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Document Details :
Title: The Imperative of Mystical Transformation
Author(s): BLAIS, Donald
Journal: Studies in Spirituality
Volume: 13 Date: 2003
This paper examines mystical transformation as imperative to human development and completion. The underlying premise of the entire piece is three joint-assumptions:
(1) all human beings are intended to be friends of God, therefore requiring human conversion into something ‘more’ or ‘other’ than by which he/she enters the world;
(2) God has an eternal intentionality to complete the human personality with Himself;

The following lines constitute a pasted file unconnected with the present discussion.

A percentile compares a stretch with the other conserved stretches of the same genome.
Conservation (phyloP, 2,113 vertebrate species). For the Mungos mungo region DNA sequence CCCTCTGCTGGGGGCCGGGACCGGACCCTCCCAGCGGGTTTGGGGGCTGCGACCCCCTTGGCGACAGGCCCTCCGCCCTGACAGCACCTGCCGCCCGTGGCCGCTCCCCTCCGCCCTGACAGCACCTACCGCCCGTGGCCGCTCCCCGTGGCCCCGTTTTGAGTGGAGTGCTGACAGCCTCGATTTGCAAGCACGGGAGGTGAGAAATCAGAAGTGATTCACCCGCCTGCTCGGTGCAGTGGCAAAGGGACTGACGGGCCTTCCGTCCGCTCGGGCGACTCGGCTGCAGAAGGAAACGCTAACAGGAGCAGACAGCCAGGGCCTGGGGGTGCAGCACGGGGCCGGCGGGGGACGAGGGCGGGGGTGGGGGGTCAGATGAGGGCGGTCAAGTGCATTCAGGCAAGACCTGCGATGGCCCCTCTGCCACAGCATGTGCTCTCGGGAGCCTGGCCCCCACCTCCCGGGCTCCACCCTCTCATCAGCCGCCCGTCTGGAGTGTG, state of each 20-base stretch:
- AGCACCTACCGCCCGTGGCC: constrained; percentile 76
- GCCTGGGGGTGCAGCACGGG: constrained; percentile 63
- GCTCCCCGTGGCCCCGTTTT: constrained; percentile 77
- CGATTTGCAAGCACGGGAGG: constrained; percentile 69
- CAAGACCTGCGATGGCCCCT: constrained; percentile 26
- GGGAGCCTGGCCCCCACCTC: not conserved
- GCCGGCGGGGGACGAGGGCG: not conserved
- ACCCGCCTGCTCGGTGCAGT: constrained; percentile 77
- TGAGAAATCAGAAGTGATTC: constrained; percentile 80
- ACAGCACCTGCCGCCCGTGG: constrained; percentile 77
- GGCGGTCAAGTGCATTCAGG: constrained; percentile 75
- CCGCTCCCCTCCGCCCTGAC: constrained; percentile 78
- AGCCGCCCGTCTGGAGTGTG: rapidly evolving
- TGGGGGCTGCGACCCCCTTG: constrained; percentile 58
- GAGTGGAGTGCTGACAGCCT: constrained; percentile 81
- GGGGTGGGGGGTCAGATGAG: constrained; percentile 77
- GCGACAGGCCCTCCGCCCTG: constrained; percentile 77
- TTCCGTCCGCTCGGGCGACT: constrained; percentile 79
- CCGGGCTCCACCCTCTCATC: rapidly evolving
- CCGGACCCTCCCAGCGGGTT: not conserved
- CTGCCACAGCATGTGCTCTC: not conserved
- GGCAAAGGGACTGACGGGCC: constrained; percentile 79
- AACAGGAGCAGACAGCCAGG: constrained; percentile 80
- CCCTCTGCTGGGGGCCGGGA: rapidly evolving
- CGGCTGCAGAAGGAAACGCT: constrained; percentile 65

(3) salvation must be understood as a dual process of a growth in experiential relationship with God and a transformation into godliness/theosis (whatever this might mean).
Blais, beginning with Transpersonal Psychology, moves through the Catholic mystic, S. Teresa of Avila to the Orthodox mystics Ss. Silouan the Athonite and Symeon the New Theologian, to more contemporary theologians, in order to demonstrate the intrinsic existence of a universal in all human persons placed within them at their creation, which Blais names an ‘imperative of mystical transformation’. Blais concludes by chiding contemporary Christianity for succombing to ‘bourgeois’, middle-classed institutional concerns over quantity of adherents over quality of adherents, as well as its concern over preservation of the status-quo.